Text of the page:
The US Securities & Exchange Commission filed its lawsuit against Aequitas about six months ago, so now seems to be a good time to evaluate what we know about the Aequitas lawsuit, the receivership, and, most importantly, how investors will recover their investment losses.
A. There is still so much we don’t know about the receivership’s finances, but none of the information we do have is good news for investors.
As investors who have read our prior articles will recall, the SEC sought and eventually received a court order establishing a receivership to manage the orderly sale of Aequitas assets, maximizing recovery for investors.
Aequitas Lawsuit Offers Clues to What Caused Investment Losses: Should Financial Advisors Have Foreseen the Aequitas Implosion in 2012?
Late to the party, the U.S. Securities & Exchange Commission finally filed suit against Aequitas on March 10, 2016.
The SEC complaint provides a fascinating—albeit incomplete—perspective on Aequitas.
According to the SEC, at least as early as 2014, Aequitas became “a scheme to defraud and misuse client assets.” Aequitas claimed it was taking investor money to make investments, but was really using the money to make Ponzi-like payments to exiting investors, and to fund the private jet and other lavish corporate benefits and salaries Aequitas employees enjoyed.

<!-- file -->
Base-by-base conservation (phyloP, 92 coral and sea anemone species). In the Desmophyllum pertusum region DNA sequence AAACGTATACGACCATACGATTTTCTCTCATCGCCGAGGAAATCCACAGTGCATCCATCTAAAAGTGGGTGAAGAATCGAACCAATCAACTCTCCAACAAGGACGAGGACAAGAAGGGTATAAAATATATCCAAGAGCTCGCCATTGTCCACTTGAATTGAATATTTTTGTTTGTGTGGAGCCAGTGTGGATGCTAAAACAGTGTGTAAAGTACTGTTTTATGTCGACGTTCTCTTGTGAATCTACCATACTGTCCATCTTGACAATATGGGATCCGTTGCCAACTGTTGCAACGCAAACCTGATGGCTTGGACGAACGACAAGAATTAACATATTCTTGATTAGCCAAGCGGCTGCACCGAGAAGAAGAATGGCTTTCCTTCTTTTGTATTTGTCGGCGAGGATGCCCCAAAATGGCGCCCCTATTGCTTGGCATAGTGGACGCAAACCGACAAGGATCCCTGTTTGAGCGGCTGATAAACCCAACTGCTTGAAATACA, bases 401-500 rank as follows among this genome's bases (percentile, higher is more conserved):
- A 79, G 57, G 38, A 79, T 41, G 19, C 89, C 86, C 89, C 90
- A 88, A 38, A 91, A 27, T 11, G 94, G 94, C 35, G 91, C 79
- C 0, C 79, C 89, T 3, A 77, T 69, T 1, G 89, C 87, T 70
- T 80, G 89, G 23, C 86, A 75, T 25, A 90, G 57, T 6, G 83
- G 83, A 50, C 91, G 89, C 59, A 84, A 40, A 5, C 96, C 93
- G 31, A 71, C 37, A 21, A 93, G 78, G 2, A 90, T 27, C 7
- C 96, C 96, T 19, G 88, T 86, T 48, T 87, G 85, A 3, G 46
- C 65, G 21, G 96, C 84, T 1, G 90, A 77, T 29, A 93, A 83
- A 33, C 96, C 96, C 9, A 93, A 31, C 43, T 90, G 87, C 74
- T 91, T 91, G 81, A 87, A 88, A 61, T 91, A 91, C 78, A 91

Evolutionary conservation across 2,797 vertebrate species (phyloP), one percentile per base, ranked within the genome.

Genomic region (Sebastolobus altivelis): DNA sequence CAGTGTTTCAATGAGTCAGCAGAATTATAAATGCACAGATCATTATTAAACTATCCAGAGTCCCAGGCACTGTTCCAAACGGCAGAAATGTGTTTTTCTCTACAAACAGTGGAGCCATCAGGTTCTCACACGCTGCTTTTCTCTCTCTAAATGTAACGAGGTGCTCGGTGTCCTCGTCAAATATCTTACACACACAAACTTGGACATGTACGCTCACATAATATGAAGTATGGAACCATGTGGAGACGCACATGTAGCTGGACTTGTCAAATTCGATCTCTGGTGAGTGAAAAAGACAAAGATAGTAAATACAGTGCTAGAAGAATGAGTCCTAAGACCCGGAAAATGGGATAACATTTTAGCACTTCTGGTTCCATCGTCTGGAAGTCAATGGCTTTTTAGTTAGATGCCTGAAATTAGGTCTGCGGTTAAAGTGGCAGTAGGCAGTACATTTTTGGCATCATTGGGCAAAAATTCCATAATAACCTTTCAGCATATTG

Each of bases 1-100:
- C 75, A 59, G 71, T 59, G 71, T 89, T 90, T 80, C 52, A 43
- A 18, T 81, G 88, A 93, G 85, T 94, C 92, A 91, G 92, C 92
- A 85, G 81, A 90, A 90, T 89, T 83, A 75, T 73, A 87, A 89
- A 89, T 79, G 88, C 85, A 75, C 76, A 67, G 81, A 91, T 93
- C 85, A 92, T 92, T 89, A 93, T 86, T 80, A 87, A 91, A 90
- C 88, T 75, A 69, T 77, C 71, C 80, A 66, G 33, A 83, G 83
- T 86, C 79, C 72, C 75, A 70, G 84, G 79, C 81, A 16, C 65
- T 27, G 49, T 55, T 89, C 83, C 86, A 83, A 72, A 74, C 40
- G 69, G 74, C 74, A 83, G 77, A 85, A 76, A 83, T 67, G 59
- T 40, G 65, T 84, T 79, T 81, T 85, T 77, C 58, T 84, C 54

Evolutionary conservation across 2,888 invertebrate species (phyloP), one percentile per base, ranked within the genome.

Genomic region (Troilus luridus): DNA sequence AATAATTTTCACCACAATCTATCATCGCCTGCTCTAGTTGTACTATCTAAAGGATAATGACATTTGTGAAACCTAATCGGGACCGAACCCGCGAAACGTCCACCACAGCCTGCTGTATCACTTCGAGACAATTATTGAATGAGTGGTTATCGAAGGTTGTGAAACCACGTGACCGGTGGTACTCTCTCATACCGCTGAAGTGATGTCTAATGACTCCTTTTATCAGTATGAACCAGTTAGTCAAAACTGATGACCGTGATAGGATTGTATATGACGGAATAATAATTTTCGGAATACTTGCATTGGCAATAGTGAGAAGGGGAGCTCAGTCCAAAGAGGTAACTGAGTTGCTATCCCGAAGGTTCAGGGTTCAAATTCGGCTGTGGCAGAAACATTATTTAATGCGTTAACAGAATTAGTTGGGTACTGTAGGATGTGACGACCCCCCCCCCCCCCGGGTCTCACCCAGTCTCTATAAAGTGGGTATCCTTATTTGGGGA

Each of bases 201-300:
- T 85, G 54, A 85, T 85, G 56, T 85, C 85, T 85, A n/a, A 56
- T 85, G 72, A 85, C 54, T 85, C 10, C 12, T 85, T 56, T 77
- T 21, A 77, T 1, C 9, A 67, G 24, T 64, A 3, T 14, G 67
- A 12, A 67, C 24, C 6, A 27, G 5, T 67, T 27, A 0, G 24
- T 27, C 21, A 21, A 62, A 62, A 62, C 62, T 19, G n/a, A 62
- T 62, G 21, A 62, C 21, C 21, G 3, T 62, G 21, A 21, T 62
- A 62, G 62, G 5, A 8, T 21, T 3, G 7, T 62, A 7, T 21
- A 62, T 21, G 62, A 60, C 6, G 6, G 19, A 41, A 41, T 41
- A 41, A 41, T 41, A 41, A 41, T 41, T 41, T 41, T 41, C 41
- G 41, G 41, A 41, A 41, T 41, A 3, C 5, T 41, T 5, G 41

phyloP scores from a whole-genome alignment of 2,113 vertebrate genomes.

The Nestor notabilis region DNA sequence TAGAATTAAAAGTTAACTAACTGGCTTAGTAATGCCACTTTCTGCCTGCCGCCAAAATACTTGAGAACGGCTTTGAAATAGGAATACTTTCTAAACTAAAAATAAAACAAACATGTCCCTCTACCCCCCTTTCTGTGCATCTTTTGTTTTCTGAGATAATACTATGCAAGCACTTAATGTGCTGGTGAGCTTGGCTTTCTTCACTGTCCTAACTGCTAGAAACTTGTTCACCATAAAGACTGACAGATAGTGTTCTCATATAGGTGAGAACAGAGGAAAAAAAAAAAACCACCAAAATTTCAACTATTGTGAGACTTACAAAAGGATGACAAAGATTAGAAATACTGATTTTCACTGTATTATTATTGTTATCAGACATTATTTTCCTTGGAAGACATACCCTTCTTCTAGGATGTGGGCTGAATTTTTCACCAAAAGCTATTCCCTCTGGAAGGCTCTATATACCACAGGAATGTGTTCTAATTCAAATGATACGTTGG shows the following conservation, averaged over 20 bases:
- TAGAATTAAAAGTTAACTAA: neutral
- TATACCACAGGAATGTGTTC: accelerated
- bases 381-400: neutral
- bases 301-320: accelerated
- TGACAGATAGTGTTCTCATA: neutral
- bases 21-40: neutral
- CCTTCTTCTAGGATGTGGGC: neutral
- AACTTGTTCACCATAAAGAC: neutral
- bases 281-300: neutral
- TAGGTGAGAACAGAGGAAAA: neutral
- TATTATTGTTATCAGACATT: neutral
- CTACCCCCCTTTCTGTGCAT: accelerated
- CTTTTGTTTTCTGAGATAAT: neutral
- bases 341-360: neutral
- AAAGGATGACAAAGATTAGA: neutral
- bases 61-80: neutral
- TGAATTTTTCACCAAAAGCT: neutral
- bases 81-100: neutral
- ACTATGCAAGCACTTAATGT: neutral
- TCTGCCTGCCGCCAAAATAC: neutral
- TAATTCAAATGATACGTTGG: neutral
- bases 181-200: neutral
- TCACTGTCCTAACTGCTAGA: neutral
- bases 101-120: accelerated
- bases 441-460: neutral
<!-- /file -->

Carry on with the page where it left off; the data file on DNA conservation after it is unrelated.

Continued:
If you’re reading this article, there is a good chance you invested in or through an entity that is now in receivership, and you probably have a lot of questions! The purpose of this article is to give you a general overview of how receiverships work so you know what to expect. Every receivership is different, but every receivership goes through four overlapping stages: 1) stabilization; 2) investigation; 3) litigation; and 4) distribution.
These four stages all support the overarching goal of every receivership—the orderly winding down of a business in a manner that maximizes value for investors.
We will come back to these four stages in a minute, but first it is important to understand the background context that gives rise to a receivership.
Some investor claims are easy to see, such as when money is simply missing from an account or a financial advisor has been arrested for securities fraud. In other cases, a financial advisor has been negligent. The financial advisor did not commit fraud, but he did make mistakes that caused investment losses. These cases are more difficult for an investor to spot. Here are the three things we see in most of the investor claims we file against financial advisors for malpractice or negligence.
Financial advisors love to sell variable annuities. The reason is simple—commissions of up to 8%. If a financial advisor can sell you a $200,000 variable annuity, that means commissions of up to $16,000. Not bad for a day’s work!
Unfortunately, commissions are just about the only thing that is simple about variable annuities.
The one reason why variable annuities are almost always a bad idea is that they are too complicated for ordinary investors (and normal people in general) to understand. Seriously, have you ever tried to read a variable annuity policy? Here is just one example from an actual policy. Try to stay awake through this, because there is a lot more you urgently need to know about variable annuities:
If your financial advisor has caused investment losses, you may want to sue your financial advisor. For better or for worse, you may instead be forced out of court and into a FINRA arbitration. This post explains why securities litigation frequently ends up in FINRA arbitration, and what you can expect from the FINRA arbitration process.